Consumer spending among the rich is going to make a major difference through the coming economic turbulence.
The top 20% of American earners have historically been a huge help for consumer spending during times of economic recession and downturn. Wealthy consumers “can in some ways mean the difference between a short recession and a long one,” reports Barron’s.
“In the U.S. the top 20% of U.S. households account for nearly 40% of all consumer spending or 28% of gross domestic product. These Americans—whose mean income tops $176,000 a year after taxes, according to the Bureau of Labor Statistics—not surprisingly tend to weather economic downturns more easily; when they don’t, then it’s time to worry,” says Barron’s.
“Government data stretching back to the mid-1980s shows that highest income households didn’t slow their annual spending as much as overall consumers did in the 1990s, and this cohort didn’t even flinch during the dot-com bubble.”
Why it’s important
With travel and luxury goods sales rising, wealthy spending now is going to make a major difference as the country faces a possible recession. Their spending habits are going to indicate the pace of the recession.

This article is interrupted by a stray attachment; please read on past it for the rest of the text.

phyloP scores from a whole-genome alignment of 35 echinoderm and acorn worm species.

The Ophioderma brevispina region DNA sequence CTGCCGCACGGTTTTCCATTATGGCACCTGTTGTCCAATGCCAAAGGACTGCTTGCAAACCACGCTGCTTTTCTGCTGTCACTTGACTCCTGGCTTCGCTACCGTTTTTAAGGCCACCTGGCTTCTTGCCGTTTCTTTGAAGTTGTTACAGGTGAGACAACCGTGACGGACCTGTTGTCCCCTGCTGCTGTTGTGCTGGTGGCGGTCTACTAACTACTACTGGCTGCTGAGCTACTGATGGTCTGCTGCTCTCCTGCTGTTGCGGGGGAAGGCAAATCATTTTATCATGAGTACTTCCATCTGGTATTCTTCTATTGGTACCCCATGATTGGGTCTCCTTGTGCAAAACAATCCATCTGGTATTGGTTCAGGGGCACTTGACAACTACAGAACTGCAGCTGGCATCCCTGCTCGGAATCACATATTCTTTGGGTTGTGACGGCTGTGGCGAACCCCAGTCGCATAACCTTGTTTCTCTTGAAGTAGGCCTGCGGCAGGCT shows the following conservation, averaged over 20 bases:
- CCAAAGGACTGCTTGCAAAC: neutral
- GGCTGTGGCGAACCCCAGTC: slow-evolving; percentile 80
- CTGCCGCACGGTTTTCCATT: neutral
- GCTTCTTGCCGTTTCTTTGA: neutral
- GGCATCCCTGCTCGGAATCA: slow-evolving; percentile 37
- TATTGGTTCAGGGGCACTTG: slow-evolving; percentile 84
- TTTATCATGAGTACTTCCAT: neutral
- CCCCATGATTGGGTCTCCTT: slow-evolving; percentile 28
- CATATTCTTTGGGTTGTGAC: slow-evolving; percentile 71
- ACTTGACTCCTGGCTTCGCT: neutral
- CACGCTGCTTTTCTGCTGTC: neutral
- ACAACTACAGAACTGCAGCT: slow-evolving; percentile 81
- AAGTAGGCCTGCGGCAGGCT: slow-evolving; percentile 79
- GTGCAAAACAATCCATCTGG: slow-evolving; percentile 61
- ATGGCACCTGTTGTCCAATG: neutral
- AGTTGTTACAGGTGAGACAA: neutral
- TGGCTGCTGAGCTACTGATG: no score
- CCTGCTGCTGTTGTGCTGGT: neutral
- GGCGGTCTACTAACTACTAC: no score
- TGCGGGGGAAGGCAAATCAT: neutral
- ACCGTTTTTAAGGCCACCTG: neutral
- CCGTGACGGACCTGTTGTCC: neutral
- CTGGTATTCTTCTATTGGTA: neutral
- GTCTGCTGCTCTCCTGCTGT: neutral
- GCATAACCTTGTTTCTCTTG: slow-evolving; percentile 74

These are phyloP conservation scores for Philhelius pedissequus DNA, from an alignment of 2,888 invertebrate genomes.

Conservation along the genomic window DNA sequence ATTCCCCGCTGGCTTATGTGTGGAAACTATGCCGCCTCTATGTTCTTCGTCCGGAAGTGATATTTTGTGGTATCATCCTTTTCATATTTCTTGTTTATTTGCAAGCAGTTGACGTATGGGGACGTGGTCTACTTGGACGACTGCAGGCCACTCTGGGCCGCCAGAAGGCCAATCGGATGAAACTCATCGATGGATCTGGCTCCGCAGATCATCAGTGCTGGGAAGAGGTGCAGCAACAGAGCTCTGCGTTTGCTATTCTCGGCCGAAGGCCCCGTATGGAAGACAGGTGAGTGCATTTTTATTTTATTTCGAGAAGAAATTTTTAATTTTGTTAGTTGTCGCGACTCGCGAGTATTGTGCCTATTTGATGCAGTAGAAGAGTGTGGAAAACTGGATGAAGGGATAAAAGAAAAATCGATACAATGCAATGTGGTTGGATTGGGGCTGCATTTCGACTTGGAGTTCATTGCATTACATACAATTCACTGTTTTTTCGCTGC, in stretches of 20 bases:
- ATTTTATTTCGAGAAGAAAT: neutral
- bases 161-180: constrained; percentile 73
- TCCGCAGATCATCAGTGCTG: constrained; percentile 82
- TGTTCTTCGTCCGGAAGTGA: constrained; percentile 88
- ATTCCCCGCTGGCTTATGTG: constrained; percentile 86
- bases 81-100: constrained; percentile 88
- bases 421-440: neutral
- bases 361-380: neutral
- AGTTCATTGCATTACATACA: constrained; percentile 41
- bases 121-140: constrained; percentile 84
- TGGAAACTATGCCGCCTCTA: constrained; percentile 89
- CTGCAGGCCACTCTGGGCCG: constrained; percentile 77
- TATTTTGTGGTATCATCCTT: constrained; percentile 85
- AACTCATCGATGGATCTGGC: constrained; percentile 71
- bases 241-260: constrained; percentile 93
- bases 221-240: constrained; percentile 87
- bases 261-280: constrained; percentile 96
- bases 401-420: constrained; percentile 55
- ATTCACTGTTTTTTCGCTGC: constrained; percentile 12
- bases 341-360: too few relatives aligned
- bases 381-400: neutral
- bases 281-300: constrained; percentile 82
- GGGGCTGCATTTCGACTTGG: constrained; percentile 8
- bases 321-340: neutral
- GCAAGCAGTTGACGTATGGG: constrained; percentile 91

“The upshot is that right now, it appears those at the top of the income spectrum are poised to keep spending, likely limiting the severity of any economic downturn,” says Barron’s.
The top 20% are not immune to inflation or other economic pressures, and there is a possibility that a severe downturn could cause wealthy households to reduce their spending, which would intensify economic conditions in the short term.
The wealthy have the assets to weather the recession unscathed, but the rest of the economy may suffer if the current trends do not hold.
“The top 20% of households are entering this uncertain economic period in good shape. This group, which owns roughly 74% of financial assets and 54% of nonfinancial assets (like houses) has nearly $60,000 in excess cash per household,” says Barron’s.